Despite the Pandemic, DevOps Salaries Rose in 2020

Content By Devops .com

Puppet today published the results of an annual global DevOps survey that found, despite the downturn in the global economy brought on by the COVID-19 pandemic, most DevOps professionals saw their salaries rise in 2020.

However, for the first time since Puppet started collecting this data, DevOps professionals working in the life sciences, health care and pharmaceutical sectors, on average, made more than those working in the financial services sector. Not surprisingly, the report also found that DevOps professionals working in the U.S. made more than their global counterparts.

Nearly two-thirds of respondents in the life sciences, health care and pharmaceutical sectors earn more than $100,000. That compares to 53% in the financial services sector and 45% of those working for technology companies.

The survey was based on responses from 2,243 DevOps professionals, and noted that organizations with highly evolved DevOps practices pay better than those that are less evolved. Among respondents working at highly evolved companies, 80% earn $75,000 per year or more. That compares to 57% that earn as much at less evolved companies. Much of that discrepancy is attributable to DevOps managers that make much more at highly evolved companies compared to their counterparts at less-evolved companies, the report noted. Two‑thirds of practitioners make less than $100,000 per year, the survey found. In general, respondents working at companies with revenue over $1 billion had the highest percentage of those earning $150,000 to $250,000 (22%).

The largest percentage increases in salaries among DevOps professionals occurred in Japan and the United Kingdom (UK). Salaries, on average, did not rise in Singapore, Germany, New Zealand and Australia. In the U.S., the demographic that saw the most growth was among DevOps professionals earning between $150,000 to $250,000, most of whom are managers. More than half of all DevOps managers in the U.S. fall within this salary range, the report noted.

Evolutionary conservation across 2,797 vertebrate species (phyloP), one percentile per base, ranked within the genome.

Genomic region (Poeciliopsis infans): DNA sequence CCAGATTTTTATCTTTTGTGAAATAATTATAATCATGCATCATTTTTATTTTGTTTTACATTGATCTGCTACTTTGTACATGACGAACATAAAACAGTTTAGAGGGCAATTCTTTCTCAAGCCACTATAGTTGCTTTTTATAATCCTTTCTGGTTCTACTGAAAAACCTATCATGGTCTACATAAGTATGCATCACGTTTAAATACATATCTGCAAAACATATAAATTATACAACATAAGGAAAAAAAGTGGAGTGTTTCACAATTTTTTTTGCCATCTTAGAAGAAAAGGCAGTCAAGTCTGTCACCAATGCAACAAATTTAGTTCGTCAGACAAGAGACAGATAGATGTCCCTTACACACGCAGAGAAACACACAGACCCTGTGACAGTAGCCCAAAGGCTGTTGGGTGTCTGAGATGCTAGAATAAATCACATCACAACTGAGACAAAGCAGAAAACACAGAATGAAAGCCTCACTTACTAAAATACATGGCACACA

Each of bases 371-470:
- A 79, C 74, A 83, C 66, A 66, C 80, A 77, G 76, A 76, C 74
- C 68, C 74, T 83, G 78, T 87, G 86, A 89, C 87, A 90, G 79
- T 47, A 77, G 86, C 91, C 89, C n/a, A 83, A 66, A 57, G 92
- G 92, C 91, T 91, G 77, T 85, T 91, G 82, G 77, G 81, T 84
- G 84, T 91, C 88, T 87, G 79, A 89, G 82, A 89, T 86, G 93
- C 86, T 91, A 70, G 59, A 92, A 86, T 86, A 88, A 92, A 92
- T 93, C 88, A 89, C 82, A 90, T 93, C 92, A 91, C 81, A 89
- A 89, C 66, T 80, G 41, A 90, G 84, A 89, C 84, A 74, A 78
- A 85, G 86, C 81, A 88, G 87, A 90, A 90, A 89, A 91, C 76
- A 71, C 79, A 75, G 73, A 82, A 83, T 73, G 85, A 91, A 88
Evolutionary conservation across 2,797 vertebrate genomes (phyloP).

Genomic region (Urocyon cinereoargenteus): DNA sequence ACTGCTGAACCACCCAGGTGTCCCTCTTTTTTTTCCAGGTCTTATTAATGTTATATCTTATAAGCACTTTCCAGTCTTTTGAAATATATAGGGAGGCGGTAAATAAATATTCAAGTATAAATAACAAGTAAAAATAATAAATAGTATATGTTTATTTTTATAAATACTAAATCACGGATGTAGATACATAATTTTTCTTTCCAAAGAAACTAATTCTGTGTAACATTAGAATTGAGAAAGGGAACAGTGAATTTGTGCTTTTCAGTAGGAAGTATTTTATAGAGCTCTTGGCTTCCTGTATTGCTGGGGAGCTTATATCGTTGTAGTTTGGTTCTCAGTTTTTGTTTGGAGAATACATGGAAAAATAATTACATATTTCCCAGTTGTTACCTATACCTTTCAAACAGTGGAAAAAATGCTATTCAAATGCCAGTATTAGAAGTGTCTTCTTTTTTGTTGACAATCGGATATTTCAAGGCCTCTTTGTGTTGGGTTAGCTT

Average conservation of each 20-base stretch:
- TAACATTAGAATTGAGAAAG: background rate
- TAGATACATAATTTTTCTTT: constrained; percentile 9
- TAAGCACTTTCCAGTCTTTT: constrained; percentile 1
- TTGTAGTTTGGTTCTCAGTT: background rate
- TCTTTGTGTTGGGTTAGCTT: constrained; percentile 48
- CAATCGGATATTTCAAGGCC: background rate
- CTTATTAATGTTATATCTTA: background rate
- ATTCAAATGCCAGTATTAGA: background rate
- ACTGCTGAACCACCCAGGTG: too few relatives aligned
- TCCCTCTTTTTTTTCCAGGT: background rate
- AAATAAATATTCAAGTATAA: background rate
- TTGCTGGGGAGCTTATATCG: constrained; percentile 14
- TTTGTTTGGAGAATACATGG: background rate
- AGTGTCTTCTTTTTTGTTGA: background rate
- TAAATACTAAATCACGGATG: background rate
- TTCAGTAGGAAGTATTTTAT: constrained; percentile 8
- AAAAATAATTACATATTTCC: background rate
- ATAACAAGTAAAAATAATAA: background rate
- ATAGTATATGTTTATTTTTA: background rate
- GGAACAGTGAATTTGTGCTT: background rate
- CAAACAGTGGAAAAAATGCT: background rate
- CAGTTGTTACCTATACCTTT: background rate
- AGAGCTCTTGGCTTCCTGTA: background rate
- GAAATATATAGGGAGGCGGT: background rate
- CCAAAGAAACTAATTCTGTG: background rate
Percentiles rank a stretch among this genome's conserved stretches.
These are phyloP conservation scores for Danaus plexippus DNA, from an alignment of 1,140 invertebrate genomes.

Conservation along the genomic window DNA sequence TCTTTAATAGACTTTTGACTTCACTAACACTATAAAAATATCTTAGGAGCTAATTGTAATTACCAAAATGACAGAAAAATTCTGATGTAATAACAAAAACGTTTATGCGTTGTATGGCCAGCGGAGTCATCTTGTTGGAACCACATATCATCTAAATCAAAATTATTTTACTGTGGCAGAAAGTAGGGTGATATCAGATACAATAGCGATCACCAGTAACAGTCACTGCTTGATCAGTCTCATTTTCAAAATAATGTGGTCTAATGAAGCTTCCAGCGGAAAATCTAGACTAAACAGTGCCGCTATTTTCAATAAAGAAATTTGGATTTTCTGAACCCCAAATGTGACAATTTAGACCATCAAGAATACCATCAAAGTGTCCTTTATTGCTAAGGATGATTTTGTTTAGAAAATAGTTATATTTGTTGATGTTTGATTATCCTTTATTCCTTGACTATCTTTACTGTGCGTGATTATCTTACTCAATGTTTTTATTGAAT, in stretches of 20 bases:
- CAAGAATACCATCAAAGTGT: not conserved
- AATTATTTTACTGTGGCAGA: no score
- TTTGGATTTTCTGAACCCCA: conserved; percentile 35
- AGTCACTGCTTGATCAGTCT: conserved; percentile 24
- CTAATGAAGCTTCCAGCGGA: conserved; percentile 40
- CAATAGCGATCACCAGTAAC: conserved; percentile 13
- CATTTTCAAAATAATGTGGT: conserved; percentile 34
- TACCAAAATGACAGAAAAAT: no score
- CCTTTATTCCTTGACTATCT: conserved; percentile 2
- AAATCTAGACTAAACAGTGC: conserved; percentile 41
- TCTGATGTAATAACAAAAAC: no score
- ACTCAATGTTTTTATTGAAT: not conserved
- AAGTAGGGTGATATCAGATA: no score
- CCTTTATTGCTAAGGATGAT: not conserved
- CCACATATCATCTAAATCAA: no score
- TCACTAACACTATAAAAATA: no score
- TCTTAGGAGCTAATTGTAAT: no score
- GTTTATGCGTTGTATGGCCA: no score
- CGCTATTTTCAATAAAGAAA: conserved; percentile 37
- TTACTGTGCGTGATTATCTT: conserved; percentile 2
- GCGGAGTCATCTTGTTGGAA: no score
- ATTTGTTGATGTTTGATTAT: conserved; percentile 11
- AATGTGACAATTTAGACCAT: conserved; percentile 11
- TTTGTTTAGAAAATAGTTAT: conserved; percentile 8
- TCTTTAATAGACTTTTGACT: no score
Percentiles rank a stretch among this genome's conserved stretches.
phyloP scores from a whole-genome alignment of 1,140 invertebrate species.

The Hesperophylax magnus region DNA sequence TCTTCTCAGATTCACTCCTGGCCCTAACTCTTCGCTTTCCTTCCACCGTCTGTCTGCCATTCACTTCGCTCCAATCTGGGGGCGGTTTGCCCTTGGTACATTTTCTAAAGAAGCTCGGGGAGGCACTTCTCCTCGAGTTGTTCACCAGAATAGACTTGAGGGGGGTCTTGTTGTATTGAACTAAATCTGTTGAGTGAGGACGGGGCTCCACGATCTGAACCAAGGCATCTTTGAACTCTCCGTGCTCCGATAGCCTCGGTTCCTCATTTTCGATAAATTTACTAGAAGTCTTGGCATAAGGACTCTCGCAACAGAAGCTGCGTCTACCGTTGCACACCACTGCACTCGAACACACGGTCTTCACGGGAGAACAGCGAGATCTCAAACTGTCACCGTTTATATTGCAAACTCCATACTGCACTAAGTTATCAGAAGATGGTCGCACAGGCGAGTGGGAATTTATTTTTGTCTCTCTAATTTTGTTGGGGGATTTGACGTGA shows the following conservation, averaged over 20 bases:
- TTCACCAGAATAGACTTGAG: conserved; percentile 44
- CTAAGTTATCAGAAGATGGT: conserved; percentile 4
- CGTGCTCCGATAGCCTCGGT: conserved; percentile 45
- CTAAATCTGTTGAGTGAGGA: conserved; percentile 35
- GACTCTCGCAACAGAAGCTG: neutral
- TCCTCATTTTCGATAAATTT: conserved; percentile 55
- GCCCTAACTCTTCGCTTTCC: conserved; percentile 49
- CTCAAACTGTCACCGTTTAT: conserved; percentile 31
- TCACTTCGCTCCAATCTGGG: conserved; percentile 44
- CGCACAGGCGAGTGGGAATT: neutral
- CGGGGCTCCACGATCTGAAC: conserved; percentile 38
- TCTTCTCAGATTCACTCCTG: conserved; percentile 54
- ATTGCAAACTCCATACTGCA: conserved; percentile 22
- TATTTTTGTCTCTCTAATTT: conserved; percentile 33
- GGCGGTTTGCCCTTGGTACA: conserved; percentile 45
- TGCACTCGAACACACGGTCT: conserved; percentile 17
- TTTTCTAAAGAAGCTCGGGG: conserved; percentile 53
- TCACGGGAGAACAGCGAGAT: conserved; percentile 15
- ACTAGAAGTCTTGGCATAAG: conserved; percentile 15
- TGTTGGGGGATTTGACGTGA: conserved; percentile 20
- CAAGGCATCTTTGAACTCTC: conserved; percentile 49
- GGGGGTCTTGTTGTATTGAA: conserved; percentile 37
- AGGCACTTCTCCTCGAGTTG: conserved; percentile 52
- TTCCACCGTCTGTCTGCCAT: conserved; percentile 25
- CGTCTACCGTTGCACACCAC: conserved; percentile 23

The Puppet report also noted that DevOps professionals working in dedicated engineering and application development tend to make more than those that are part of a larger IT team. A third of respondents in engineering or development report salaries over $125,000 per year, compared to 22% percent in IT and 15% percent in information security.

The Puppet report also showed a divergence between what men and women earn as salary ranges increase. For both men and women earning up to $75,000 a year, salaries are similar. Between $100,000 and $125,000, women actually earn more. However, at $125,000, men (28%) earn more than women (17%). The survey, however, does not mention the experience levels of any respondents.

It’s also not clear whether the higher salaries among DevOps professionals found in the life sciences, health care and pharmaceutical sectors represent a fundamental shift, or is an aberration based on the amount of COVID-19 research being conducted.

Alanna Brown, a senior director of marketing for Puppet, said the one thing that COVID-19 has changed forever is that competition for DevOps expertise is now global. Organizations are no longer limiting themselves to hiring individuals within 50 miles of their office. In fact, DevOps professionals that have shown they can successfully work remotely will, in the months and years ahead, be in greater demand than those that have only worked in an office setting, Brown predicted. Organizations of all sizes are trying to reduce their commercial real estate expenses, Brown added.

In the meantime, the most important thing for IT professionals is to stay relevant. Site reliability engineers (SREs) with certified programming skills will make more than a traditional IT administrator. It’s up to each IT professional to make sure they have the skills that are highest in demand at a time when many IT functions are being ruthless automated by increasing numbers of DevOps professionals.

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